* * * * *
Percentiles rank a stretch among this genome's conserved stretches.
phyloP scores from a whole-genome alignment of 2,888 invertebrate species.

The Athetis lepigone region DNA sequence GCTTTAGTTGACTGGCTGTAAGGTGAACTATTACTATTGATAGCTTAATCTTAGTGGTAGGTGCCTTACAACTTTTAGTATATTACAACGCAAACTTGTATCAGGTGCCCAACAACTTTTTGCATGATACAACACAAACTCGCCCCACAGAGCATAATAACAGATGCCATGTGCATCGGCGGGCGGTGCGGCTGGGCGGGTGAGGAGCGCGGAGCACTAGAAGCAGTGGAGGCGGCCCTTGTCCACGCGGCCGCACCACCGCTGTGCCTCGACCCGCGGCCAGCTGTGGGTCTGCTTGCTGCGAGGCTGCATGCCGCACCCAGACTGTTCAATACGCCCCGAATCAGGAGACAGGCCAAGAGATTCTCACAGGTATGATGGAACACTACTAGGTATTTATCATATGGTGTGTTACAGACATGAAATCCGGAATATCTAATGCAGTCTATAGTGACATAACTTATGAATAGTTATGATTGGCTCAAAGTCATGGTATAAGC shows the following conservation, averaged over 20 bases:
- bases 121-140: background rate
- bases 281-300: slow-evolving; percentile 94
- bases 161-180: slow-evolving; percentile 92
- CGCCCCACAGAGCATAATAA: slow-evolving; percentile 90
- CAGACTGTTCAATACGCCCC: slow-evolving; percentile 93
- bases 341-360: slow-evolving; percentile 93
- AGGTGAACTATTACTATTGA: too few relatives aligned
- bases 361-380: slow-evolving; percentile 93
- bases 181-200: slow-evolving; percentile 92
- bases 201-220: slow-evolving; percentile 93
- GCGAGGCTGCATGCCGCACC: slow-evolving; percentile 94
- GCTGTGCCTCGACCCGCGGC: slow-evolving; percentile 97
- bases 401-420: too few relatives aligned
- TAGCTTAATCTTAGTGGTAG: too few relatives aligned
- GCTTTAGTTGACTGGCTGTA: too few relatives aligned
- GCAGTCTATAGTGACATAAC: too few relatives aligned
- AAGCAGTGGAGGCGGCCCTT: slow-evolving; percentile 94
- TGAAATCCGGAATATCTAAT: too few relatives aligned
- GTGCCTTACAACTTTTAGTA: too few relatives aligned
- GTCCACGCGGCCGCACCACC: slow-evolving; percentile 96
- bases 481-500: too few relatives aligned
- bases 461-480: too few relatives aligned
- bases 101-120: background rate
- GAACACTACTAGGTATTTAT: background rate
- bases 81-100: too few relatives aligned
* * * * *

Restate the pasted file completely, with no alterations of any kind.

Percentiles rank a stretch among this genome's conserved stretches.
phyloP scores from a whole-genome alignment of 2,888 invertebrate species.

The Athetis lepigone region DNA sequence GCTTTAGTTGACTGGCTGTAAGGTGAACTATTACTATTGATAGCTTAATCTTAGTGGTAGGTGCCTTACAACTTTTAGTATATTACAACGCAAACTTGTATCAGGTGCCCAACAACTTTTTGCATGATACAACACAAACTCGCCCCACAGAGCATAATAACAGATGCCATGTGCATCGGCGGGCGGTGCGGCTGGGCGGGTGAGGAGCGCGGAGCACTAGAAGCAGTGGAGGCGGCCCTTGTCCACGCGGCCGCACCACCGCTGTGCCTCGACCCGCGGCCAGCTGTGGGTCTGCTTGCTGCGAGGCTGCATGCCGCACCCAGACTGTTCAATACGCCCCGAATCAGGAGACAGGCCAAGAGATTCTCACAGGTATGATGGAACACTACTAGGTATTTATCATATGGTGTGTTACAGACATGAAATCCGGAATATCTAATGCAGTCTATAGTGACATAACTTATGAATAGTTATGATTGGCTCAAAGTCATGGTATAAGC shows the following conservation, averaged over 20 bases:
- bases 121-140: background rate
- bases 281-300: slow-evolving; percentile 94
- bases 161-180: slow-evolving; percentile 92
- CGCCCCACAGAGCATAATAA: slow-evolving; percentile 90
- CAGACTGTTCAATACGCCCC: slow-evolving; percentile 93
- bases 341-360: slow-evolving; percentile 93
- AGGTGAACTATTACTATTGA: too few relatives aligned
- bases 361-380: slow-evolving; percentile 93
- bases 181-200: slow-evolving; percentile 92
- bases 201-220: slow-evolving; percentile 93
- GCGAGGCTGCATGCCGCACC: slow-evolving; percentile 94
- GCTGTGCCTCGACCCGCGGC: slow-evolving; percentile 97
- bases 401-420: too few relatives aligned
- TAGCTTAATCTTAGTGGTAG: too few relatives aligned
- GCTTTAGTTGACTGGCTGTA: too few relatives aligned
- GCAGTCTATAGTGACATAAC: too few relatives aligned
- AAGCAGTGGAGGCGGCCCTT: slow-evolving; percentile 94
- TGAAATCCGGAATATCTAAT: too few relatives aligned
- GTGCCTTACAACTTTTAGTA: too few relatives aligned
- GTCCACGCGGCCGCACCACC: slow-evolving; percentile 96
- bases 481-500: too few relatives aligned
- bases 461-480: too few relatives aligned
- bases 101-120: background rate
- GAACACTACTAGGTATTTAT: background rate
- bases 81-100: too few relatives aligned